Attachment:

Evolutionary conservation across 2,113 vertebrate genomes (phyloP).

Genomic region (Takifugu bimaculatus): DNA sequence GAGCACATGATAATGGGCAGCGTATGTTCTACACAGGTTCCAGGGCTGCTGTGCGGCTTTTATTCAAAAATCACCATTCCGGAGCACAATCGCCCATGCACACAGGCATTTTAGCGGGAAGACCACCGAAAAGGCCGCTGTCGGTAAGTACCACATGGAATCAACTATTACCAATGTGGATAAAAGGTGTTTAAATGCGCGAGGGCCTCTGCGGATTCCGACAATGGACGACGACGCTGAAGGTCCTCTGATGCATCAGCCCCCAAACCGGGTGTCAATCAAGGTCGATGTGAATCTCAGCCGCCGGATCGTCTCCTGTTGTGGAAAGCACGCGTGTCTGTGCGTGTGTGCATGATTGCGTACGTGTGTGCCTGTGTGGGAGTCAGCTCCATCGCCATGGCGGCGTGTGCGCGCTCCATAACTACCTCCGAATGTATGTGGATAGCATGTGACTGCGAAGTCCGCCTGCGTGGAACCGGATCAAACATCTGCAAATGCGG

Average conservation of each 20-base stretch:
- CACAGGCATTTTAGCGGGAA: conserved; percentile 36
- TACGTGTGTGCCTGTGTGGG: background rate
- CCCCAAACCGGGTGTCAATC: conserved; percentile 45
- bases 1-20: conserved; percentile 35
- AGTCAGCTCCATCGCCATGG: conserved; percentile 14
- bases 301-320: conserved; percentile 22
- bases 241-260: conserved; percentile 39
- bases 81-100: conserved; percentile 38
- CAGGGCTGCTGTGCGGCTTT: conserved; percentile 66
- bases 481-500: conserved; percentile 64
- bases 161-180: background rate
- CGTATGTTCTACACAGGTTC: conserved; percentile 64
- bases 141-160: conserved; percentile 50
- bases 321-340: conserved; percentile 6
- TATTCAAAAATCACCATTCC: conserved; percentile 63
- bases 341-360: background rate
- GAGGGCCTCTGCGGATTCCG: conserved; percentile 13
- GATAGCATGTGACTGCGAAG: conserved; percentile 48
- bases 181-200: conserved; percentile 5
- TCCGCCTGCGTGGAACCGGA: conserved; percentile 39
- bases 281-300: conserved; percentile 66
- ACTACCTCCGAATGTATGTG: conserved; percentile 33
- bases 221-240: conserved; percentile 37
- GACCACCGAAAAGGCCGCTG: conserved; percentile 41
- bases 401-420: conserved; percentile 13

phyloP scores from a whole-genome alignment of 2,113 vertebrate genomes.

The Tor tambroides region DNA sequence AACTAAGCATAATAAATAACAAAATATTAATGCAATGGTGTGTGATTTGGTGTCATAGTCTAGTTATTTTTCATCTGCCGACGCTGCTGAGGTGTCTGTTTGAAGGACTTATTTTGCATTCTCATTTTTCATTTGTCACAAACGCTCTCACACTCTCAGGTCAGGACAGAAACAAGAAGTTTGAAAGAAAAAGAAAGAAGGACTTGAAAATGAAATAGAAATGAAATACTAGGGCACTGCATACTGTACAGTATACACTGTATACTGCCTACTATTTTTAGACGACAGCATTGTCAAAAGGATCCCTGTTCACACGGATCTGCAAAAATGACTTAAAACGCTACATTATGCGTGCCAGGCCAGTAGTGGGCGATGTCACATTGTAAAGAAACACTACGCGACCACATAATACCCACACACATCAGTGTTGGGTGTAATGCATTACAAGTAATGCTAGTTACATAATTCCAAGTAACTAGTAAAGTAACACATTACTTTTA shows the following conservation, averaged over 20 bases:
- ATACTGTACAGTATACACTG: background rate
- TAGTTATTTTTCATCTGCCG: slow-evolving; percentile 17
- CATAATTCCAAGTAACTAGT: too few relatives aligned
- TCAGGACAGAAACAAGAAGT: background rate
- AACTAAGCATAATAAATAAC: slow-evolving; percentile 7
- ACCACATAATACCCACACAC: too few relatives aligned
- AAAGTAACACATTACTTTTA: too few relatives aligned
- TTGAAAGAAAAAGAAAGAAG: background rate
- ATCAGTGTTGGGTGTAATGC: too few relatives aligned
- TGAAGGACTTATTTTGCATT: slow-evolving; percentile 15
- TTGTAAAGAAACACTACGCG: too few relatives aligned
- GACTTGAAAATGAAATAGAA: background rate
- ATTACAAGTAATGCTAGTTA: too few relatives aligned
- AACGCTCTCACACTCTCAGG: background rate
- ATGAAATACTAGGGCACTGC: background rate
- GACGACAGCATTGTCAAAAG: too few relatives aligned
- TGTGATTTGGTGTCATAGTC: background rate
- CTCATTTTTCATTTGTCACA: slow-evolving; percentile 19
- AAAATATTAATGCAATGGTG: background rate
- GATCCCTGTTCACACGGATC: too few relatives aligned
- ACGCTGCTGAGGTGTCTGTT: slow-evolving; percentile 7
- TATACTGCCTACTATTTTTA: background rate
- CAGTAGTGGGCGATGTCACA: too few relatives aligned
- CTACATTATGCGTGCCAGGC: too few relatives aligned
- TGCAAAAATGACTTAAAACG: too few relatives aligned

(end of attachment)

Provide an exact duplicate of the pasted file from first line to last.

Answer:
Evolutionary conservation across 2,113 vertebrate genomes (phyloP).

Genomic region (Takifugu bimaculatus): DNA sequence GAGCACATGATAATGGGCAGCGTATGTTCTACACAGGTTCCAGGGCTGCTGTGCGGCTTTTATTCAAAAATCACCATTCCGGAGCACAATCGCCCATGCACACAGGCATTTTAGCGGGAAGACCACCGAAAAGGCCGCTGTCGGTAAGTACCACATGGAATCAACTATTACCAATGTGGATAAAAGGTGTTTAAATGCGCGAGGGCCTCTGCGGATTCCGACAATGGACGACGACGCTGAAGGTCCTCTGATGCATCAGCCCCCAAACCGGGTGTCAATCAAGGTCGATGTGAATCTCAGCCGCCGGATCGTCTCCTGTTGTGGAAAGCACGCGTGTCTGTGCGTGTGTGCATGATTGCGTACGTGTGTGCCTGTGTGGGAGTCAGCTCCATCGCCATGGCGGCGTGTGCGCGCTCCATAACTACCTCCGAATGTATGTGGATAGCATGTGACTGCGAAGTCCGCCTGCGTGGAACCGGATCAAACATCTGCAAATGCGG

Average conservation of each 20-base stretch:
- CACAGGCATTTTAGCGGGAA: conserved; percentile 36
- TACGTGTGTGCCTGTGTGGG: background rate
- CCCCAAACCGGGTGTCAATC: conserved; percentile 45
- bases 1-20: conserved; percentile 35
- AGTCAGCTCCATCGCCATGG: conserved; percentile 14
- bases 301-320: conserved; percentile 22
- bases 241-260: conserved; percentile 39
- bases 81-100: conserved; percentile 38
- CAGGGCTGCTGTGCGGCTTT: conserved; percentile 66
- bases 481-500: conserved; percentile 64
- bases 161-180: background rate
- CGTATGTTCTACACAGGTTC: conserved; percentile 64
- bases 141-160: conserved; percentile 50
- bases 321-340: conserved; percentile 6
- TATTCAAAAATCACCATTCC: conserved; percentile 63
- bases 341-360: background rate
- GAGGGCCTCTGCGGATTCCG: conserved; percentile 13
- GATAGCATGTGACTGCGAAG: conserved; percentile 48
- bases 181-200: conserved; percentile 5
- TCCGCCTGCGTGGAACCGGA: conserved; percentile 39
- bases 281-300: conserved; percentile 66
- ACTACCTCCGAATGTATGTG: conserved; percentile 33
- bases 221-240: conserved; percentile 37
- GACCACCGAAAAGGCCGCTG: conserved; percentile 41
- bases 401-420: conserved; percentile 13

phyloP scores from a whole-genome alignment of 2,113 vertebrate genomes.

The Tor tambroides region DNA sequence AACTAAGCATAATAAATAACAAAATATTAATGCAATGGTGTGTGATTTGGTGTCATAGTCTAGTTATTTTTCATCTGCCGACGCTGCTGAGGTGTCTGTTTGAAGGACTTATTTTGCATTCTCATTTTTCATTTGTCACAAACGCTCTCACACTCTCAGGTCAGGACAGAAACAAGAAGTTTGAAAGAAAAAGAAAGAAGGACTTGAAAATGAAATAGAAATGAAATACTAGGGCACTGCATACTGTACAGTATACACTGTATACTGCCTACTATTTTTAGACGACAGCATTGTCAAAAGGATCCCTGTTCACACGGATCTGCAAAAATGACTTAAAACGCTACATTATGCGTGCCAGGCCAGTAGTGGGCGATGTCACATTGTAAAGAAACACTACGCGACCACATAATACCCACACACATCAGTGTTGGGTGTAATGCATTACAAGTAATGCTAGTTACATAATTCCAAGTAACTAGTAAAGTAACACATTACTTTTA shows the following conservation, averaged over 20 bases:
- ATACTGTACAGTATACACTG: background rate
- TAGTTATTTTTCATCTGCCG: slow-evolving; percentile 17
- CATAATTCCAAGTAACTAGT: too few relatives aligned
- TCAGGACAGAAACAAGAAGT: background rate
- AACTAAGCATAATAAATAAC: slow-evolving; percentile 7
- ACCACATAATACCCACACAC: too few relatives aligned
- AAAGTAACACATTACTTTTA: too few relatives aligned
- TTGAAAGAAAAAGAAAGAAG: background rate
- ATCAGTGTTGGGTGTAATGC: too few relatives aligned
- TGAAGGACTTATTTTGCATT: slow-evolving; percentile 15
- TTGTAAAGAAACACTACGCG: too few relatives aligned
- GACTTGAAAATGAAATAGAA: background rate
- ATTACAAGTAATGCTAGTTA: too few relatives aligned
- AACGCTCTCACACTCTCAGG: background rate
- ATGAAATACTAGGGCACTGC: background rate
- GACGACAGCATTGTCAAAAG: too few relatives aligned
- TGTGATTTGGTGTCATAGTC: background rate
- CTCATTTTTCATTTGTCACA: slow-evolving; percentile 19
- AAAATATTAATGCAATGGTG: background rate
- GATCCCTGTTCACACGGATC: too few relatives aligned
- ACGCTGCTGAGGTGTCTGTT: slow-evolving; percentile 7
- TATACTGCCTACTATTTTTA: background rate
- CAGTAGTGGGCGATGTCACA: too few relatives aligned
- CTACATTATGCGTGCCAGGC: too few relatives aligned
- TGCAAAAATGACTTAAAACG: too few relatives aligned